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Unformatted text preview: What Are Tensors? Shina Tan Geometry in Euclid’s time had nothing to do with coordinates . A point is just a point, not a set of numbers (coordinates). A surface is just a surface, not an equation. A circle is a perfect beautiful you know what curve, not the equation x 2 + y 2 = 1. In later times, perhaps started by Descartes, people began to deal with geometry by coordinates and equations. This stimulated dramatic progress. But if we throw coordinates at a student too early, without telling him or her the real coordinateless geometrical objects, the student may be doing tons of math without knowing the simple geometrical pictures behind the equations. 1 Scalar Let there be a quantity with a magnitude but no direction. It should be the same no matter what Cartesian coordinate system you choose, or you choose nothing, like Euclid did. The length of a line segment, for instance, is a scalar. 2 Vector A vector has both a magnitude and a direction. It is there . It exists in space. No matter how you describe it, how you measure it with whatever coordinate system, it is there, unaffected, just like a scalar. The displacement from one given point to another given point in the space, for example, is a vector. Both the scalar and the vector are independent from the choice of coordinates. Any quantity that is independent from the choice of coordinates is called a tensor. In the Euclidean geometry (as we assume from now on), any two vectors v and w has a dot product: v · w . In place of two vectors there emerges a scalar carrying some information about the previ ous two. Think of the two vectors as two “legs”, which have now been “amputated”  or contracted , leaving behind a legless quantity, v · w . 1 3 Two Legs In our world, a person with two legs is not strange. In the world of geometry, however, students are used to legless (scalar) and 1leg (vector) quantities. A 2leg quantity sounds so weird since it is usually never mentioned in introductory physics. In more advanced courses, standard textbooks typically introduce tensors in terms of coordinates and coordinate trans formations. The transformations are certainly very useful. But there is a geometrical way of looking at things. Transformations have then just a derivative status , and may be omitted in the introduction. Let there be a quantity with a magnitude and two directions. This quantity is the building block of second rank tensors or, colloquially, 2leg tensors . Take any two vectors v and w , which may or may not be parallel. Instead of contracting them into a scalar, we may simpy put them together , ie juxtaposing them , without doing much extra: vw . This is named the juxtaposition product of v and w . We obtain a quantity with two directions (legs)....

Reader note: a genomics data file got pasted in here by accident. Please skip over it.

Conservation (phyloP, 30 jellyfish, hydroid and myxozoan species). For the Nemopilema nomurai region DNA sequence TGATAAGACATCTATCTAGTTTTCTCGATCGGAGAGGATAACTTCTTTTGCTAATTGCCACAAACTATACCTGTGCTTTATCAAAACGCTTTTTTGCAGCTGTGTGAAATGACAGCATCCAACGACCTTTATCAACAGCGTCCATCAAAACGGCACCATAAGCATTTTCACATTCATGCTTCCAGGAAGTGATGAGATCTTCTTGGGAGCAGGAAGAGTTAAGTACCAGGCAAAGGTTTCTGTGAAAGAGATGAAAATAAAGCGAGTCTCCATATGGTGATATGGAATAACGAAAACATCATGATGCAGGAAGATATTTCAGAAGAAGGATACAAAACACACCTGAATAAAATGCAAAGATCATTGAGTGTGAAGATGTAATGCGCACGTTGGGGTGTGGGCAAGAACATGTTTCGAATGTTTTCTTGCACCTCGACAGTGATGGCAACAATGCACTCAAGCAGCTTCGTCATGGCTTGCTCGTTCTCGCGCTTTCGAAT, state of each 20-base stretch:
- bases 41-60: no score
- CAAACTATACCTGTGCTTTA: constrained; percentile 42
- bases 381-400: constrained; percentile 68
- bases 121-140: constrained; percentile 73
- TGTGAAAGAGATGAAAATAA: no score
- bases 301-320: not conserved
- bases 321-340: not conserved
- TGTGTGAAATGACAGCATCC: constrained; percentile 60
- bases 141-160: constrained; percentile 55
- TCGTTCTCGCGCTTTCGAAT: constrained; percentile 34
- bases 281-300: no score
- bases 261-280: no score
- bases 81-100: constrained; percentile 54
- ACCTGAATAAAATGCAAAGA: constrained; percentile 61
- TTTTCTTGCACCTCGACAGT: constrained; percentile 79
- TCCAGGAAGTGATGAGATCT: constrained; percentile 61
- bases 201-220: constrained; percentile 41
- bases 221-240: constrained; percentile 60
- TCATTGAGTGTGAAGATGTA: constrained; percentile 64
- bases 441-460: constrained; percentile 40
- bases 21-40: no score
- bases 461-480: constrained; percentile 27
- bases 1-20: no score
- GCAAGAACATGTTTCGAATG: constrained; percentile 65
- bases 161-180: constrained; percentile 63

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 Spring '11
 Tan
 Linear Algebra, mechanics, Vector Space, Tensor, vw

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